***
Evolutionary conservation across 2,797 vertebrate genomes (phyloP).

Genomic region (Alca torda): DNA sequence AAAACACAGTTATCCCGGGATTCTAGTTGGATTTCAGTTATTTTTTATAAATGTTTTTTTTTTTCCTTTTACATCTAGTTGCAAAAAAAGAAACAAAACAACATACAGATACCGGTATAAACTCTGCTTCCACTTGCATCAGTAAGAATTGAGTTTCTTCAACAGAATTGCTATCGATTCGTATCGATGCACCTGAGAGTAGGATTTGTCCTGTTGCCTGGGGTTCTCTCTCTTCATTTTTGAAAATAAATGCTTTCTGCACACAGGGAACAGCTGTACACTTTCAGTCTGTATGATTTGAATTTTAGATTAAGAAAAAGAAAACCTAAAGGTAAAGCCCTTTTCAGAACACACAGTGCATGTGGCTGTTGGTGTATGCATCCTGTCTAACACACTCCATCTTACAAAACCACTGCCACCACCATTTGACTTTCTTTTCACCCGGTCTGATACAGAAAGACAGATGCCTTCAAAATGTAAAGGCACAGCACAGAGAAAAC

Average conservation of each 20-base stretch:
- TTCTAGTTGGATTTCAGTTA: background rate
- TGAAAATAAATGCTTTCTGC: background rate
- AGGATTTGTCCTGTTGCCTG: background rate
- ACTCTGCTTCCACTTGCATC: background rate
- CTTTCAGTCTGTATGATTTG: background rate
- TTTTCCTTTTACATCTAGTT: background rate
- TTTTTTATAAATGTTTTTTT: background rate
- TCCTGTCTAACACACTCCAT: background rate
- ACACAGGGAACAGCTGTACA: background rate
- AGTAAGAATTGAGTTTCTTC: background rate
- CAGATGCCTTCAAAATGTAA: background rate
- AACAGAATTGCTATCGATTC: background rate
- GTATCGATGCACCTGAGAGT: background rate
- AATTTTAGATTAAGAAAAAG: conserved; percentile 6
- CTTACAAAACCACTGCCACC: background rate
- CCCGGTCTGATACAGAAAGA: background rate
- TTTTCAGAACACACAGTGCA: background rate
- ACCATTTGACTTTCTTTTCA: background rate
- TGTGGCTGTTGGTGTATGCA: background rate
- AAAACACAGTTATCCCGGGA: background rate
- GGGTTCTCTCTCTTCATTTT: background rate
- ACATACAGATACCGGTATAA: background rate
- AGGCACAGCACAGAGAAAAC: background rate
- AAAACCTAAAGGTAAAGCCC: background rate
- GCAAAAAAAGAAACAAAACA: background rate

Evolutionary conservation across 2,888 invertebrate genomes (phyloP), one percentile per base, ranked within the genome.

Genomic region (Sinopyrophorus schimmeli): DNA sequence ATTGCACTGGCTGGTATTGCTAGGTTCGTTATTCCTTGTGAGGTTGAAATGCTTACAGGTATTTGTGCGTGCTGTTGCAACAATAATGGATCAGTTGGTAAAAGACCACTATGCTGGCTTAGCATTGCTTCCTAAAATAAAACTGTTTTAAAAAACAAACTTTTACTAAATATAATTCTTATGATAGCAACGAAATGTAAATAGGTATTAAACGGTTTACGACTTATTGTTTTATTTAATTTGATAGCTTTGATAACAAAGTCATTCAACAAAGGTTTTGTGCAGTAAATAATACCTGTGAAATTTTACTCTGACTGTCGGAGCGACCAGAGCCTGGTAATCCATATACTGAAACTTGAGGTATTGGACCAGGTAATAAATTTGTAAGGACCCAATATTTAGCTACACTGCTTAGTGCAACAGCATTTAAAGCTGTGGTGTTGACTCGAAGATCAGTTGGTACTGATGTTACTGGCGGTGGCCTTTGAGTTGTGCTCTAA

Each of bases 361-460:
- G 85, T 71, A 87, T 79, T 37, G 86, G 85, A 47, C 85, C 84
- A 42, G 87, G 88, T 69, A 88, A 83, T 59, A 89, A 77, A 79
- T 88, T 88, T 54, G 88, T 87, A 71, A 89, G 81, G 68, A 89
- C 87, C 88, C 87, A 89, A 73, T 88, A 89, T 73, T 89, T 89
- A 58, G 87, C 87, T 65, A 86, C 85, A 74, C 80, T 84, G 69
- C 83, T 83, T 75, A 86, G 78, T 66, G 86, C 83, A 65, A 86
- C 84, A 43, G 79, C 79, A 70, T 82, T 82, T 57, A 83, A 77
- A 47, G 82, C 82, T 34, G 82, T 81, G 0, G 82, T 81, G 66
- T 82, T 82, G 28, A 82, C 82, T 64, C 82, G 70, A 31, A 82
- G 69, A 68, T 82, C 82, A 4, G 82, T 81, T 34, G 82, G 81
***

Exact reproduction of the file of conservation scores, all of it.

Evolutionary conservation across 2,797 vertebrate genomes (phyloP).

Genomic region (Alca torda): DNA sequence AAAACACAGTTATCCCGGGATTCTAGTTGGATTTCAGTTATTTTTTATAAATGTTTTTTTTTTTCCTTTTACATCTAGTTGCAAAAAAAGAAACAAAACAACATACAGATACCGGTATAAACTCTGCTTCCACTTGCATCAGTAAGAATTGAGTTTCTTCAACAGAATTGCTATCGATTCGTATCGATGCACCTGAGAGTAGGATTTGTCCTGTTGCCTGGGGTTCTCTCTCTTCATTTTTGAAAATAAATGCTTTCTGCACACAGGGAACAGCTGTACACTTTCAGTCTGTATGATTTGAATTTTAGATTAAGAAAAAGAAAACCTAAAGGTAAAGCCCTTTTCAGAACACACAGTGCATGTGGCTGTTGGTGTATGCATCCTGTCTAACACACTCCATCTTACAAAACCACTGCCACCACCATTTGACTTTCTTTTCACCCGGTCTGATACAGAAAGACAGATGCCTTCAAAATGTAAAGGCACAGCACAGAGAAAAC

Average conservation of each 20-base stretch:
- TTCTAGTTGGATTTCAGTTA: background rate
- TGAAAATAAATGCTTTCTGC: background rate
- AGGATTTGTCCTGTTGCCTG: background rate
- ACTCTGCTTCCACTTGCATC: background rate
- CTTTCAGTCTGTATGATTTG: background rate
- TTTTCCTTTTACATCTAGTT: background rate
- TTTTTTATAAATGTTTTTTT: background rate
- TCCTGTCTAACACACTCCAT: background rate
- ACACAGGGAACAGCTGTACA: background rate
- AGTAAGAATTGAGTTTCTTC: background rate
- CAGATGCCTTCAAAATGTAA: background rate
- AACAGAATTGCTATCGATTC: background rate
- GTATCGATGCACCTGAGAGT: background rate
- AATTTTAGATTAAGAAAAAG: conserved; percentile 6
- CTTACAAAACCACTGCCACC: background rate
- CCCGGTCTGATACAGAAAGA: background rate
- TTTTCAGAACACACAGTGCA: background rate
- ACCATTTGACTTTCTTTTCA: background rate
- TGTGGCTGTTGGTGTATGCA: background rate
- AAAACACAGTTATCCCGGGA: background rate
- GGGTTCTCTCTCTTCATTTT: background rate
- ACATACAGATACCGGTATAA: background rate
- AGGCACAGCACAGAGAAAAC: background rate
- AAAACCTAAAGGTAAAGCCC: background rate
- GCAAAAAAAGAAACAAAACA: background rate

Evolutionary conservation across 2,888 invertebrate genomes (phyloP), one percentile per base, ranked within the genome.

Genomic region (Sinopyrophorus schimmeli): DNA sequence ATTGCACTGGCTGGTATTGCTAGGTTCGTTATTCCTTGTGAGGTTGAAATGCTTACAGGTATTTGTGCGTGCTGTTGCAACAATAATGGATCAGTTGGTAAAAGACCACTATGCTGGCTTAGCATTGCTTCCTAAAATAAAACTGTTTTAAAAAACAAACTTTTACTAAATATAATTCTTATGATAGCAACGAAATGTAAATAGGTATTAAACGGTTTACGACTTATTGTTTTATTTAATTTGATAGCTTTGATAACAAAGTCATTCAACAAAGGTTTTGTGCAGTAAATAATACCTGTGAAATTTTACTCTGACTGTCGGAGCGACCAGAGCCTGGTAATCCATATACTGAAACTTGAGGTATTGGACCAGGTAATAAATTTGTAAGGACCCAATATTTAGCTACACTGCTTAGTGCAACAGCATTTAAAGCTGTGGTGTTGACTCGAAGATCAGTTGGTACTGATGTTACTGGCGGTGGCCTTTGAGTTGTGCTCTAA

Each of bases 361-460:
- G 85, T 71, A 87, T 79, T 37, G 86, G 85, A 47, C 85, C 84
- A 42, G 87, G 88, T 69, A 88, A 83, T 59, A 89, A 77, A 79
- T 88, T 88, T 54, G 88, T 87, A 71, A 89, G 81, G 68, A 89
- C 87, C 88, C 87, A 89, A 73, T 88, A 89, T 73, T 89, T 89
- A 58, G 87, C 87, T 65, A 86, C 85, A 74, C 80, T 84, G 69
- C 83, T 83, T 75, A 86, G 78, T 66, G 86, C 83, A 65, A 86
- C 84, A 43, G 79, C 79, A 70, T 82, T 82, T 57, A 83, A 77
- A 47, G 82, C 82, T 34, G 82, T 81, G 0, G 82, T 81, G 66
- T 82, T 82, G 28, A 82, C 82, T 64, C 82, G 70, A 31, A 82
- G 69, A 68, T 82, C 82, A 4, G 82, T 81, T 34, G 82, G 81